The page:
"The S&P 500 is the most efficient branch of the market. It has the most analyst coverage and the closest values," he said. "I would make a huge distinction between a S&P 500 index fund and the others."
Bears, bulls and lemmings
Sitting in the middle of a bull market, today's index funds look pretty good. But how would they look when things turn bearish?
Some investors think that in a bear market it becomes all the more important to have the flexibility to pursue those sectors that show promise instead of following a dropping market in a lemming-like manner.
However, Bryan Metter, spokesman of the Vanguard Group, which offers a variety of index funds, said it's a "fallacy" that an actively managed fund will do better in a down market.
"The bad news is the index fund is going down as much as the market. The good news is it's going down as much as the market," he said.
Metter said the belief that an actively managed fund can handle the waves of a choppy market is based on the assumption that an investor can find a fund manager capable of steering toward the best stocks. This, he said, is more difficult than it sounds.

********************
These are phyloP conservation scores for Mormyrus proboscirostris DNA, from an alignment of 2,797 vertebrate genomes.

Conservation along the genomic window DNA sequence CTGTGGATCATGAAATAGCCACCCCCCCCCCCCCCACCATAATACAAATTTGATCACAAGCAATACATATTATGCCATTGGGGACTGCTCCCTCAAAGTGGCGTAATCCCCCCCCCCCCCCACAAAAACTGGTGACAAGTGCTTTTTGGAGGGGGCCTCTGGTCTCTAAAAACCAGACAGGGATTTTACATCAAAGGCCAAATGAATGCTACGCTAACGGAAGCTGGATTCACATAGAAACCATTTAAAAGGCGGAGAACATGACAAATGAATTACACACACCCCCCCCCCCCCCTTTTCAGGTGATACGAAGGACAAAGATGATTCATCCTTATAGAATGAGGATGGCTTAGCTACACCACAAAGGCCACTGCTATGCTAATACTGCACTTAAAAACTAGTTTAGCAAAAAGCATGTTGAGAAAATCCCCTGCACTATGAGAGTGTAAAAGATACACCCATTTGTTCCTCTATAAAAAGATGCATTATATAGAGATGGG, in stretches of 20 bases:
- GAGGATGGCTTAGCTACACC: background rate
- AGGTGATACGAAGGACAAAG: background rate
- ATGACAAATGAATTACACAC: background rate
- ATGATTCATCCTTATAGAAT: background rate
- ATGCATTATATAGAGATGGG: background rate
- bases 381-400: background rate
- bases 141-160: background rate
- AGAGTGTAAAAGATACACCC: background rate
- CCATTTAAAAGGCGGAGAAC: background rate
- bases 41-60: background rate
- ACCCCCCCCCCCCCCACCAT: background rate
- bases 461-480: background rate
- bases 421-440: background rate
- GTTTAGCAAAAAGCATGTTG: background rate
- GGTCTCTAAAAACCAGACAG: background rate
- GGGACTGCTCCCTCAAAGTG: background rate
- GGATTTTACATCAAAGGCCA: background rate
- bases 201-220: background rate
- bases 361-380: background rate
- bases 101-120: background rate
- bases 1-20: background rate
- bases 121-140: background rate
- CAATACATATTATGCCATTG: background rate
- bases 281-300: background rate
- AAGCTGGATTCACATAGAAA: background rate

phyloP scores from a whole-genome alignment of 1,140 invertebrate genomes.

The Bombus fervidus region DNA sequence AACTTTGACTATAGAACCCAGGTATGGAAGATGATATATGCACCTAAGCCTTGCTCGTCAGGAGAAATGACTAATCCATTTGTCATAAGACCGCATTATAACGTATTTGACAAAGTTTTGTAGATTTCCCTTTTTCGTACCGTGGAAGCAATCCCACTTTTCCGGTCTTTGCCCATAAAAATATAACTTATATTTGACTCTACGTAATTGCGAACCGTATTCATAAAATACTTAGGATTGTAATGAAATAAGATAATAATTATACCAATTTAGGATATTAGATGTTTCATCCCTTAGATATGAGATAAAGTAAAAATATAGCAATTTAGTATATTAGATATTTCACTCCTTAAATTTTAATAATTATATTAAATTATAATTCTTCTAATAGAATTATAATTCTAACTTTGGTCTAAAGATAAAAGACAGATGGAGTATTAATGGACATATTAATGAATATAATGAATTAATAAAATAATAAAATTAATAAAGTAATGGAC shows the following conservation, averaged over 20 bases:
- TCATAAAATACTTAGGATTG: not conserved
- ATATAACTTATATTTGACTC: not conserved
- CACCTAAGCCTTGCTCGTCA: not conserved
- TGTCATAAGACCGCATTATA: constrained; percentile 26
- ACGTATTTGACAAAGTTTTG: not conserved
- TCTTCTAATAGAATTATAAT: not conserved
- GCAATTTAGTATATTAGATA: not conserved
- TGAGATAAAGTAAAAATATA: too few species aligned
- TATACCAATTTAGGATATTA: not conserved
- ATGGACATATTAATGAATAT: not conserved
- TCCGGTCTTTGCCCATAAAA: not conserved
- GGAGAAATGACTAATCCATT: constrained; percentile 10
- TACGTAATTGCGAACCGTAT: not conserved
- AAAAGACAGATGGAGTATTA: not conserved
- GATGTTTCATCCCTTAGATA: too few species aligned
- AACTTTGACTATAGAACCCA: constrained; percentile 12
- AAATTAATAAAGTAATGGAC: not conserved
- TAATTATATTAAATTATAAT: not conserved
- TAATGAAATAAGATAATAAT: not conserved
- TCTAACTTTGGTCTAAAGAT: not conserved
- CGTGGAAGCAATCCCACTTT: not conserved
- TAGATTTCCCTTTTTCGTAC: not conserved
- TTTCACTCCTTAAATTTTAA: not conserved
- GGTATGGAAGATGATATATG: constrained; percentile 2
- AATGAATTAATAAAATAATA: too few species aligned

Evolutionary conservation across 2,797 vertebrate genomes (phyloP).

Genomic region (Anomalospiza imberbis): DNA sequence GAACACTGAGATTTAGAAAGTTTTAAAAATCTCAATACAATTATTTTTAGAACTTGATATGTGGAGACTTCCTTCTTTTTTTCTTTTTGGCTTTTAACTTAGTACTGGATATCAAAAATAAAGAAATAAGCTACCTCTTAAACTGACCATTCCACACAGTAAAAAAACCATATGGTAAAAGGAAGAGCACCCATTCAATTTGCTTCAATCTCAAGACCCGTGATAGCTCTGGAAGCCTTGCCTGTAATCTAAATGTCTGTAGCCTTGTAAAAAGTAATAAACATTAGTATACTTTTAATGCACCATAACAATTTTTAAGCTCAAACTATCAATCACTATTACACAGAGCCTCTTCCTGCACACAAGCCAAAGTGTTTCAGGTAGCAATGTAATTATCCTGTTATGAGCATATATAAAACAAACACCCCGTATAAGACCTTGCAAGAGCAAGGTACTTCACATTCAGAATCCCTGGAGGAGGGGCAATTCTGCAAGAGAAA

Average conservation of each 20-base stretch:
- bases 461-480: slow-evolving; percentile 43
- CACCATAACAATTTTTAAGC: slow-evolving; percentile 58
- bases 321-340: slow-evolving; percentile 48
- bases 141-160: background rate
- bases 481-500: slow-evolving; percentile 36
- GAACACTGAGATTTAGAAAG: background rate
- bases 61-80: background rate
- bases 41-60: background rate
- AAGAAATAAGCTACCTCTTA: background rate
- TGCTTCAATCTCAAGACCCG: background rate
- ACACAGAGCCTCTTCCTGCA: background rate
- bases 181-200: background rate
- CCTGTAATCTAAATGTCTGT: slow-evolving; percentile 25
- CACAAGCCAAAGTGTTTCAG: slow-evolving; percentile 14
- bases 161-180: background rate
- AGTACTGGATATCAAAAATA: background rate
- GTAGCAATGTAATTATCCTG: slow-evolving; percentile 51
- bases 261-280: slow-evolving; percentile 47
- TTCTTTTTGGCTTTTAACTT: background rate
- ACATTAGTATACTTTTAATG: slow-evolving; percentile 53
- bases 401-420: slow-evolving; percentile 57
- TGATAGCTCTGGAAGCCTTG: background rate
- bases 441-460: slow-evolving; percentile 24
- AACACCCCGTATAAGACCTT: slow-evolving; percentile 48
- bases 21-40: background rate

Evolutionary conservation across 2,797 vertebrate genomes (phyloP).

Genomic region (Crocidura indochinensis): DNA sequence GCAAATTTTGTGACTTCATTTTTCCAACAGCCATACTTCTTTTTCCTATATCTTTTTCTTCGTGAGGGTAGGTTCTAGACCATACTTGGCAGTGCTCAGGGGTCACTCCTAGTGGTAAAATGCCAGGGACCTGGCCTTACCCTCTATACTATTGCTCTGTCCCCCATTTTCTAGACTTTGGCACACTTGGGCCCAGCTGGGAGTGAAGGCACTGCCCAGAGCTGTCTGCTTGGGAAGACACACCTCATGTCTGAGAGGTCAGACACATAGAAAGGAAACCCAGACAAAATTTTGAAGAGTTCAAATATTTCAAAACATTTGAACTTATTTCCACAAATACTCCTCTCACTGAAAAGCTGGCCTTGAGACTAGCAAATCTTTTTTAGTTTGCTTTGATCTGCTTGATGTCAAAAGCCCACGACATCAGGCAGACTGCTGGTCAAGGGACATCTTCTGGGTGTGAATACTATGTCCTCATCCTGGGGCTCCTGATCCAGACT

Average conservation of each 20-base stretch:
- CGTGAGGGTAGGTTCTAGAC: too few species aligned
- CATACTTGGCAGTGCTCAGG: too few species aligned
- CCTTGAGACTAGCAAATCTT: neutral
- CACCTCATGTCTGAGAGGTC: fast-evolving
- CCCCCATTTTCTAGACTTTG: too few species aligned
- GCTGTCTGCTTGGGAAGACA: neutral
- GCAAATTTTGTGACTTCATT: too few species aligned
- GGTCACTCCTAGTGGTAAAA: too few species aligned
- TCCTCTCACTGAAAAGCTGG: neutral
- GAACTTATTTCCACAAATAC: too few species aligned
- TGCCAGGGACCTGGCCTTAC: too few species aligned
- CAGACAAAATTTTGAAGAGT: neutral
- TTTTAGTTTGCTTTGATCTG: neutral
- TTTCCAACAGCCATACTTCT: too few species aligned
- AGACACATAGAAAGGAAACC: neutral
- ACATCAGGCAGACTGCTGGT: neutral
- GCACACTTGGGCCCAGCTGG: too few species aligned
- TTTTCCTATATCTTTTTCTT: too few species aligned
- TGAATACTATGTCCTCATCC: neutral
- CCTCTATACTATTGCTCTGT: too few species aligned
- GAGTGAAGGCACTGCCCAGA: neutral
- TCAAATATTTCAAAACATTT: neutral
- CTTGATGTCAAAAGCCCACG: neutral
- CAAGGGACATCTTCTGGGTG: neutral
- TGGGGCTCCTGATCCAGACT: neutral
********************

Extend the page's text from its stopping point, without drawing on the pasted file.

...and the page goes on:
Actively managed funds do have one protection from bear markets that index funds lack. By definition, an S&P 500 index fund is fully invested.
However, other fund managers usually keep some of the money under their control in cash, safe from any market downturns. Index fund managers must continue to put their money in the stock market whether they want to or not.
The looming threat of capital gains also exists for index funds. In the midst of a major market sell-off, the index fund must dump its own shares to mimic the market. When that happens, capital gains taxes result, and the burden falls on the investors.
Vanguard's Metter said that index fund's capital gains liabilities have been overplayed, however. In the event of broad market selling, lower stock prices would result, raising the likelihood that instead of making money, the fund would be selling stocks at less than they paid for them, bringing capital losses.
Despite the downsides of index funds, public fervor for these funds looks likely to continue. Their perceived reduced risk, recent strong performance, combined with the fact that they usually charge lower fees than actively managed funds, will probably keep the money pouring into these funds.
Indeed, it's not even necessary for the two types of funds to be mutually exclusive. Vanguard suggests having 50 percent of your investments in index funds (30 percent in stock index funds, 20 percent in bond index funds) with the remaining 50 percent in active funds.
Fabian takes it a step further. He said you can utilize various types of stock index funds, for instance, keeping some of your investments in an S&P 500 index fund, some in a Russell 2000 index fund.
"I see them as part of a diversified approach for the investor that wants to keep pace with market returns," said Fabian.
All sides agree that no one should look to get rich quickly. "It's not a short-term investment," said Vanguard's Metter. "Indexing strength accrues over time."
-- by staff writer Randall J. Schultz